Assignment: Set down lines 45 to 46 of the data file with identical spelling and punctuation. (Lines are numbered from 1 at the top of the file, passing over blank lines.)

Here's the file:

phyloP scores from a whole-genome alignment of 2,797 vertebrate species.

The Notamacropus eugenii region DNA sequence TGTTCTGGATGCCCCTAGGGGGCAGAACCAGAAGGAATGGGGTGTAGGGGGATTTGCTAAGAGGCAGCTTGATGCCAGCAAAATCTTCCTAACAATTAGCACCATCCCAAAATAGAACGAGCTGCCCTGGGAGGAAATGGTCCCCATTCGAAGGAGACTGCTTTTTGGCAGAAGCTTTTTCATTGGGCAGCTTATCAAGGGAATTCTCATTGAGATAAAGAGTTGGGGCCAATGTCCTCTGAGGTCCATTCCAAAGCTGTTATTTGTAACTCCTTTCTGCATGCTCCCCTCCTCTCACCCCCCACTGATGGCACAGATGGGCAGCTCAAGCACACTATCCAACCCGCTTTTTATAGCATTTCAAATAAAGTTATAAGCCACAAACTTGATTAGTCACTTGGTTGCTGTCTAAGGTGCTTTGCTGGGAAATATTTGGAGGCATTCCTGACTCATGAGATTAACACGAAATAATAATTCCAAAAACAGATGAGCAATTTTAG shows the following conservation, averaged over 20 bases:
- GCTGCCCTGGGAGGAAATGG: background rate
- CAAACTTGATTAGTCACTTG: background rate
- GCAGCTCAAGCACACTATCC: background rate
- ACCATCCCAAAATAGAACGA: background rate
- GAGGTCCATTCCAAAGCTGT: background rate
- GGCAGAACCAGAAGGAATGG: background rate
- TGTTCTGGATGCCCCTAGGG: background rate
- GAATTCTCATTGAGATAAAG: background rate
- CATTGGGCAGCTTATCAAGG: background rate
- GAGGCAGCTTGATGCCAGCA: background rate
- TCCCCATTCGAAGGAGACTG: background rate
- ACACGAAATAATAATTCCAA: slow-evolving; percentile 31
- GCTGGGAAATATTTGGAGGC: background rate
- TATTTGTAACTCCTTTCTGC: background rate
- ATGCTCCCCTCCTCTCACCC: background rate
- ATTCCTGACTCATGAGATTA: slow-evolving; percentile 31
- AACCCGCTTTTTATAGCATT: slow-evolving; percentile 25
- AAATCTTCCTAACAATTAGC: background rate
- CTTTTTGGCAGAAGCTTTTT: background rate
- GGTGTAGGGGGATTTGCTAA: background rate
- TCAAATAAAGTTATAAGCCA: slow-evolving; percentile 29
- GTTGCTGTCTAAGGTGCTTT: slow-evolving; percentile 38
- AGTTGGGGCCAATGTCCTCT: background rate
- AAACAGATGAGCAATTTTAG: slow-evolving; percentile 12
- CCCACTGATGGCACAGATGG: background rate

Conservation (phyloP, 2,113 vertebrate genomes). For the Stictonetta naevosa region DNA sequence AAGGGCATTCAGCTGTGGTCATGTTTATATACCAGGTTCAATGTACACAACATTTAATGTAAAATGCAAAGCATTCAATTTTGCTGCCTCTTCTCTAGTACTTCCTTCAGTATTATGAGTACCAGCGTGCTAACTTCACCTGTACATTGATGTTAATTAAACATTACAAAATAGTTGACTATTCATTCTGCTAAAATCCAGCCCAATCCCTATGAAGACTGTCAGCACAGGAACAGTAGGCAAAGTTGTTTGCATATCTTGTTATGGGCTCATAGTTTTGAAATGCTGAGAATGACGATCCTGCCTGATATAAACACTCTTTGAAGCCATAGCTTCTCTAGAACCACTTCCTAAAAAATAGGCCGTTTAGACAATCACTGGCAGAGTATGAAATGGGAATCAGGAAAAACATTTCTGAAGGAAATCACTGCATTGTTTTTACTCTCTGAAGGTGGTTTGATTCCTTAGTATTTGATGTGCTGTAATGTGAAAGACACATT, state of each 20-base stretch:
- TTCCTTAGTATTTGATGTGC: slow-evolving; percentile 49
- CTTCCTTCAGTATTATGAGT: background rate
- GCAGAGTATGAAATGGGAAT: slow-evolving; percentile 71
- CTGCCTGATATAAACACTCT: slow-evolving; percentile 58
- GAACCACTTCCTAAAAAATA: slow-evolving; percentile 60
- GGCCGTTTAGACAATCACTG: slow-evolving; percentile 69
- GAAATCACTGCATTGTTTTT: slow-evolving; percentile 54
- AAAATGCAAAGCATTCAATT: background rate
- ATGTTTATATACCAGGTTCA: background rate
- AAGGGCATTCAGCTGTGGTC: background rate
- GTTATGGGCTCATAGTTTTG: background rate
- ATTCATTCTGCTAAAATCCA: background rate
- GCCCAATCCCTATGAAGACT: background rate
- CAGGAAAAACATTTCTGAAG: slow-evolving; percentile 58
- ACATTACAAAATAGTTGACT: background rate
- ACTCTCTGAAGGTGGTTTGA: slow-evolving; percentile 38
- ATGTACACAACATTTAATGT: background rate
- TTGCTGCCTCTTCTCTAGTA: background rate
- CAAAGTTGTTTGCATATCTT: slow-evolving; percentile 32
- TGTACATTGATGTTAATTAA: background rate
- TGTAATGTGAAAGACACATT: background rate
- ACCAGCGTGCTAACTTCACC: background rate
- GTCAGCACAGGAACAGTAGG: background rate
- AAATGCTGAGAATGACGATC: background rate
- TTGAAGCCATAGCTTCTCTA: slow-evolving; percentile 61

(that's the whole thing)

- ATGTACACAACATTTAATGT: background rate
- TTGCTGCCTCTTCTCTAGTA: background rate